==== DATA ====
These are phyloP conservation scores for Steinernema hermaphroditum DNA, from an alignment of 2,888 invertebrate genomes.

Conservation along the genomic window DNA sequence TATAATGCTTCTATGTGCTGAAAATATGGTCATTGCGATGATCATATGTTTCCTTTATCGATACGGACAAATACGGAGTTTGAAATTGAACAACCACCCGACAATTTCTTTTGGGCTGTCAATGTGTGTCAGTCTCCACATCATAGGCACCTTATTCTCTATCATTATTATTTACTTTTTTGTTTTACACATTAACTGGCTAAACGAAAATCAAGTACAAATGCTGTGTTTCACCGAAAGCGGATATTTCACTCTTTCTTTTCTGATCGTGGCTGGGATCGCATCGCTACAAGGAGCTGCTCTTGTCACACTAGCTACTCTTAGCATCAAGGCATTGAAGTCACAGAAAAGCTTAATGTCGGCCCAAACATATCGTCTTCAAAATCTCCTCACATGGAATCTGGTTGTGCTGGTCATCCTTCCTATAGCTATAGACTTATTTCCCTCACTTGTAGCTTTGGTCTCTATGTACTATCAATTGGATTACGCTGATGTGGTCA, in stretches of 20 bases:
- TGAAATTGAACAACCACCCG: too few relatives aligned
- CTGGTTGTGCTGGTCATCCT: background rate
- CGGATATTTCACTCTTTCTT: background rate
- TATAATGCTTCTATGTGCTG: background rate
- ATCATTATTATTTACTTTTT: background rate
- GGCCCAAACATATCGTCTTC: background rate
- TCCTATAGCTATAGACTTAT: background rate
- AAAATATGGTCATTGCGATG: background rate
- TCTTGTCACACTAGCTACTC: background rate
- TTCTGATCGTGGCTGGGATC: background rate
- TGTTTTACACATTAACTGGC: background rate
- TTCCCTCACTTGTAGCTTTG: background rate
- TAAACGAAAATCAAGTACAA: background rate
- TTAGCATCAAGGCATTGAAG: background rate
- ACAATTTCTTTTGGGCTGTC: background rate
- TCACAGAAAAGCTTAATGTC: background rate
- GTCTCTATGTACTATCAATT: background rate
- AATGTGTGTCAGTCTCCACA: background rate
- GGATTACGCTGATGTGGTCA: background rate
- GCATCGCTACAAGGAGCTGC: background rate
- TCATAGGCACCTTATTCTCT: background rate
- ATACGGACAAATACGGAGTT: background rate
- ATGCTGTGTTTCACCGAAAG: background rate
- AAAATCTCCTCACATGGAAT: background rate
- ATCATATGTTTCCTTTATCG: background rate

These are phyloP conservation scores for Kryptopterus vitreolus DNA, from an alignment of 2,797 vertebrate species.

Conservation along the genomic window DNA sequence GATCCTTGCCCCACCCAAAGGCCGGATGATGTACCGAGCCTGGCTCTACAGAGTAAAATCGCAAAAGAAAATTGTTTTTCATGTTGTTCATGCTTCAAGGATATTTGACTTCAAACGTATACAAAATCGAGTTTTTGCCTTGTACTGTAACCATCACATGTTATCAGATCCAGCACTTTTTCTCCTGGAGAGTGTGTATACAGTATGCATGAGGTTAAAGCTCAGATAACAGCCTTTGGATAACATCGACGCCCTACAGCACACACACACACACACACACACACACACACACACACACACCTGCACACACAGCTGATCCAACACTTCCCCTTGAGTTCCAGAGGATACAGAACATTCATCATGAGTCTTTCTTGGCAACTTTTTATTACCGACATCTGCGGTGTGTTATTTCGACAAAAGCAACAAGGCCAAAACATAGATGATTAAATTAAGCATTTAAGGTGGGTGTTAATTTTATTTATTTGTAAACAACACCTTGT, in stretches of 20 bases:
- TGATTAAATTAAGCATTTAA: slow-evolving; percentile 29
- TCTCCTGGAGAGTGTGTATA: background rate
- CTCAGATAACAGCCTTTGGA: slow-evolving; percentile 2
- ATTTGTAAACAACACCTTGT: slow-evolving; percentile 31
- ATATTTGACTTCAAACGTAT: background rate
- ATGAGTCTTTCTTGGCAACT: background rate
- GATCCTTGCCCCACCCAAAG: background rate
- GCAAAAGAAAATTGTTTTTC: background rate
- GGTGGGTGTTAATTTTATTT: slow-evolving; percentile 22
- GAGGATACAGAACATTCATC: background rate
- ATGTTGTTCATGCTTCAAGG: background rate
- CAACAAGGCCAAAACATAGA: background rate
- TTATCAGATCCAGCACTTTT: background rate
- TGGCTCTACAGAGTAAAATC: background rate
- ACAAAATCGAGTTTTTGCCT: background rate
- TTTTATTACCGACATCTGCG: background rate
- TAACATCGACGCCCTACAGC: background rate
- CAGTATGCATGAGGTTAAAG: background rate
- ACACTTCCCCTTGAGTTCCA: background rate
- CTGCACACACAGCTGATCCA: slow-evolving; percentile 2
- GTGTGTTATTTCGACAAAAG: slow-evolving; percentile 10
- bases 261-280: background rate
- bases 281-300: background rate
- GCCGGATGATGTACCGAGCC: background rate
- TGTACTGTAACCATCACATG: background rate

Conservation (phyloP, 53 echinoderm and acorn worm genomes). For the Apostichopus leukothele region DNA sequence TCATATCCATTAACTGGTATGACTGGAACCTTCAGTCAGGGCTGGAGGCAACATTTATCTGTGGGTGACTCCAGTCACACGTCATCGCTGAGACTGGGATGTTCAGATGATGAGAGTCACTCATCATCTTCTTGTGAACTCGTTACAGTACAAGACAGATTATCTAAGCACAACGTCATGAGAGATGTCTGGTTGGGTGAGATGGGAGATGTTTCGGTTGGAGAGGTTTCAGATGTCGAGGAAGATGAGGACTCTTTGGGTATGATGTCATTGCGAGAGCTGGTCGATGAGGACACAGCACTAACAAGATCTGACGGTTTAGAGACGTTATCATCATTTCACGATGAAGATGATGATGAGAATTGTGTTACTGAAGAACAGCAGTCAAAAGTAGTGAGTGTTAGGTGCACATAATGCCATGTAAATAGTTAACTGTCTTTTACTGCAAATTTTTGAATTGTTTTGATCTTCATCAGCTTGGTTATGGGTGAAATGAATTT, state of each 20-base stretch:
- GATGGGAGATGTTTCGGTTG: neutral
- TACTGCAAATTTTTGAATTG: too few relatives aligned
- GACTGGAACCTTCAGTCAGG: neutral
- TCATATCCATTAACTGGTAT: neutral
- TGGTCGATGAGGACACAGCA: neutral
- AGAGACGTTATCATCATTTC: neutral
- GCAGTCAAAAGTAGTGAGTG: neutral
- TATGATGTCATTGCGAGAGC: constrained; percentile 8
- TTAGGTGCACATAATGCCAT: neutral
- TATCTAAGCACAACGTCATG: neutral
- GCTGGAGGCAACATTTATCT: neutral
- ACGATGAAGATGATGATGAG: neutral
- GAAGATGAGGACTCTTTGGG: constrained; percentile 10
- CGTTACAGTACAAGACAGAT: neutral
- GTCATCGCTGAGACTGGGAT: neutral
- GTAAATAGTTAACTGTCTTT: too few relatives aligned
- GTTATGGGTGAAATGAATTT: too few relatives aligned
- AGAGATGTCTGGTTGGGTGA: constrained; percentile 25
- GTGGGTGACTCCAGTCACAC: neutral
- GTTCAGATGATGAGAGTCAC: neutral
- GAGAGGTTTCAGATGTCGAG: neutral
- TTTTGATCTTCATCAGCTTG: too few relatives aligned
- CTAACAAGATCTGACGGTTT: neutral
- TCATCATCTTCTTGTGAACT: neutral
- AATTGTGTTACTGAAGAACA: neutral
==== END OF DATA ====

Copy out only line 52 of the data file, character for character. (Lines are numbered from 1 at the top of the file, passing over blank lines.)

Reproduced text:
- bases 281-300: background rate